Fishing can make fish populations more sensitive to oil spills
Many heavily fished fish stocks are dominated by young and small fish. The reason is simple: the chance to reach old age is small. If the fisheries selectively target large fish, the dominance of young and small fish becomes even larger. Such skewed age and size distributions can make the fish populations more sensitive to detrimental effects of oil spills.
Figure 1. Many old and large fish in the population can make it more robust to detrimental effects of oil spills. The photograph shows 1 m long cod slung across the backs of cod fishermen, February 1915. Photograph by A. B. Wiltse, National Geographic (source: Wikimedia Commons).
There are at least two reasons why fish populations with few old and large fish are likely to be particularly sensitive to oil spills. First, the mature part of such a population is typically dominated by one or only a few age classes. The population then depends on a fresh supply of new recruits each year to maintain high production of new recruits. If an oil spill kills a substantial part of the recruits a year, the reproductive capacity of the population can be substantially impaired for several years. In comparison, a population with many age classes in the mature part of the population is more robust to loss of a year-class of recruits. Even if an oil spill should kill many fish eggs or fish larvae − the life stages most sensitive to oil, the population may recover relatively fast because its reproductive capacity will not become seriously impaired. This effect of demographic structure on sensitivity to oil spills is relatively easy to capture in oil spill simulations because of good data availability and a straight-forward mechanism (see, e.g., Ohlberger and Langangen 2015 – see blog post here, and Carroll et al. 2018).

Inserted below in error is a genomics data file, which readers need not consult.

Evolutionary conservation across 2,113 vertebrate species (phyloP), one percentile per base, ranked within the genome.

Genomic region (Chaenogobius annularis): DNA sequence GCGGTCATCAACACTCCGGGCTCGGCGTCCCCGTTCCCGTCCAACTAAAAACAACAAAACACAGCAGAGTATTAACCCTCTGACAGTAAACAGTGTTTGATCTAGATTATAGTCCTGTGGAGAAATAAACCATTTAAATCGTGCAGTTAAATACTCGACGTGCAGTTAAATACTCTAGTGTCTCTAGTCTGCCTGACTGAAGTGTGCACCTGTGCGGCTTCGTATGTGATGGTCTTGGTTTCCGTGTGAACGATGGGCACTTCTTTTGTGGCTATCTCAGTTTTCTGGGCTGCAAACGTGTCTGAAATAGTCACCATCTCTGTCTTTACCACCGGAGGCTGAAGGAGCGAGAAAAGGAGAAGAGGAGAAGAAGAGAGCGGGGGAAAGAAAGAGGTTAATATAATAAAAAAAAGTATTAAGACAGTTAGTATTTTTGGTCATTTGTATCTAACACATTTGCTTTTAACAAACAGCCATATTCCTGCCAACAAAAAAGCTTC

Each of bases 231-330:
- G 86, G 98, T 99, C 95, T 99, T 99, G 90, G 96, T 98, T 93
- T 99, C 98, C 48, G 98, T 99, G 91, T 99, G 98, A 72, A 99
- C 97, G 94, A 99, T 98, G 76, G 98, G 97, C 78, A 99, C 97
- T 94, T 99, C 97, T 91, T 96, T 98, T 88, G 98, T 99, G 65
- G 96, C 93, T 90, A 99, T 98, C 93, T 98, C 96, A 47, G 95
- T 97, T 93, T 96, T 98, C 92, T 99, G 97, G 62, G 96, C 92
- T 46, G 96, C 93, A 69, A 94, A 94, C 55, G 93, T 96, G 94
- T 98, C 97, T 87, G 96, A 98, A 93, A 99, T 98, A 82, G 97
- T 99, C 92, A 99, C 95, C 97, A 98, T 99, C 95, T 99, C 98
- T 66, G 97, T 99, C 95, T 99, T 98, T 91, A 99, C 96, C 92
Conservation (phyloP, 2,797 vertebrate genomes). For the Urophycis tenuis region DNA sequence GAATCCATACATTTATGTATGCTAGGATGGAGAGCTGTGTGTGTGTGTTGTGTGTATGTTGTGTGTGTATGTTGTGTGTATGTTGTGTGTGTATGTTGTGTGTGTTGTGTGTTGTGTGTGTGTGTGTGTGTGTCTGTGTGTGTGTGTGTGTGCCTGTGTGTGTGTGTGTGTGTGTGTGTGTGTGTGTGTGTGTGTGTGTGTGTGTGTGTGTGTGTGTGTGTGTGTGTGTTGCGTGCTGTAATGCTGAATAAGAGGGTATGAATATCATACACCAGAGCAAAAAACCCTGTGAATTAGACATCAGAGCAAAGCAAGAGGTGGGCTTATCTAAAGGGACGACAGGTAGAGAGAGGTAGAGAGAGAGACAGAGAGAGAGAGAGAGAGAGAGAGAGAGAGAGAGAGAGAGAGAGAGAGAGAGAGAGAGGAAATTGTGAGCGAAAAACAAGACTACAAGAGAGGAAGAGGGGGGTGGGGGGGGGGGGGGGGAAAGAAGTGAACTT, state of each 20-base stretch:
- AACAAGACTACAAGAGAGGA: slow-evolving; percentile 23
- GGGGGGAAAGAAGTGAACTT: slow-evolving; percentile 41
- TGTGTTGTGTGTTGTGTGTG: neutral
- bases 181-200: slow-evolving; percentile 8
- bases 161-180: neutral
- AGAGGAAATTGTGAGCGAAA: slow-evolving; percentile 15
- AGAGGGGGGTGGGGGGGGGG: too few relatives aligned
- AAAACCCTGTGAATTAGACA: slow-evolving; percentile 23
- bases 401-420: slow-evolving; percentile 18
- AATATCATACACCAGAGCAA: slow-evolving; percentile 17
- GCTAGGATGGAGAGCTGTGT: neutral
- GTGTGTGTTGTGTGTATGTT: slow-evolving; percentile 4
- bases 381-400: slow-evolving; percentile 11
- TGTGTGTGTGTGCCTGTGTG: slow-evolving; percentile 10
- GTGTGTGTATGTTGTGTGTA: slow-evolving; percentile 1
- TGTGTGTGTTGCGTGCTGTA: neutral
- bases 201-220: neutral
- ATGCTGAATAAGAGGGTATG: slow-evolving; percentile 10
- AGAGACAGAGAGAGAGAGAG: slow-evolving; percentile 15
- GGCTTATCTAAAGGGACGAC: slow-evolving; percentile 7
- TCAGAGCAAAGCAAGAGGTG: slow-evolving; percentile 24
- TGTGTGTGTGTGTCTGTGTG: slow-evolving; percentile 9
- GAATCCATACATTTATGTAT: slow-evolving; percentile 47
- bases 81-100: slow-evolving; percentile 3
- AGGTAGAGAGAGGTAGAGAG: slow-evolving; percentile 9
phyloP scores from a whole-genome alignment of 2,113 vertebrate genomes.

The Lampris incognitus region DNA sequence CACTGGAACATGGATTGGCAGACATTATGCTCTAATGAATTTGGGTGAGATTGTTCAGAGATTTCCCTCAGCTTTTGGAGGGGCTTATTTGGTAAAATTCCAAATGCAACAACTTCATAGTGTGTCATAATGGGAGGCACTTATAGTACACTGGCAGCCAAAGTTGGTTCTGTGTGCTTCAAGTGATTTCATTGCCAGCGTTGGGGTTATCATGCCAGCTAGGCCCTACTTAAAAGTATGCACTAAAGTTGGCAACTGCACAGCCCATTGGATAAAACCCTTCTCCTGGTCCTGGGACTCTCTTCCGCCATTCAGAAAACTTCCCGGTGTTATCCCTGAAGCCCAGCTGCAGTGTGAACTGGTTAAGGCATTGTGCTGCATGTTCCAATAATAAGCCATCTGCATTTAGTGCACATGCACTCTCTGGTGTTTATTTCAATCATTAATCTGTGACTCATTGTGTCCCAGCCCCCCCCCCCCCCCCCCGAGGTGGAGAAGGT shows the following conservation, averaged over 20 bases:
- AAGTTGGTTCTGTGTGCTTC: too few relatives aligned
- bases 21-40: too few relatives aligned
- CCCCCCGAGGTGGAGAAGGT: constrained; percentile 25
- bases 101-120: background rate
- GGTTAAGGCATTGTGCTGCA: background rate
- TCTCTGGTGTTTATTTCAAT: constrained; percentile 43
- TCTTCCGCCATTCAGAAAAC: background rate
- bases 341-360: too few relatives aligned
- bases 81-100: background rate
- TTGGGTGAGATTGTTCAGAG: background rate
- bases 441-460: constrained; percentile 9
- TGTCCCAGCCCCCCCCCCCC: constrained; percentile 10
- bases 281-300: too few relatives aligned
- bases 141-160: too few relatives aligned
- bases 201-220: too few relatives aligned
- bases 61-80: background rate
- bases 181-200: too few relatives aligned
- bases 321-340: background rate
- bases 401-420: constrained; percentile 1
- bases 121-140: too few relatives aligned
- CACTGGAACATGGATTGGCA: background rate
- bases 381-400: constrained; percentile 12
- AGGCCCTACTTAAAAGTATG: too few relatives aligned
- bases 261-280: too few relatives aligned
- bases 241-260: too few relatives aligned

The second reason is more easily overlooked and has generally been ignored in oil spill assessments because of lack of quantitative knowledge. This mechanism is linked to the spatial and temporal distribution of fish eggs. A population that includes a substantial proportion of old and large fish will likely use more diverse spawning strategies than a population with only young and small spawners. Large fish may, for example, reach spawning grounds that are inaccessible for small fish, and with both small and large fish in the population, a wide range of spawning areas can be used. By using a wide range of spawning areas, the fish eggs and fish larvae are likely to have a wide spatial distribution. An oil spill of a given spatial extent, smaller than the distribution area of the fish eggs and fish larvae, can then in a worst-case scenario hit a smaller proportion of the eggs or larvae than it could if the eggs or larvae were concentrated in a smaller area. The worst case effect of oil spills is therefore largest in the latter case, with the concentrated spatial egg distribution expected when the old and large fish are gone.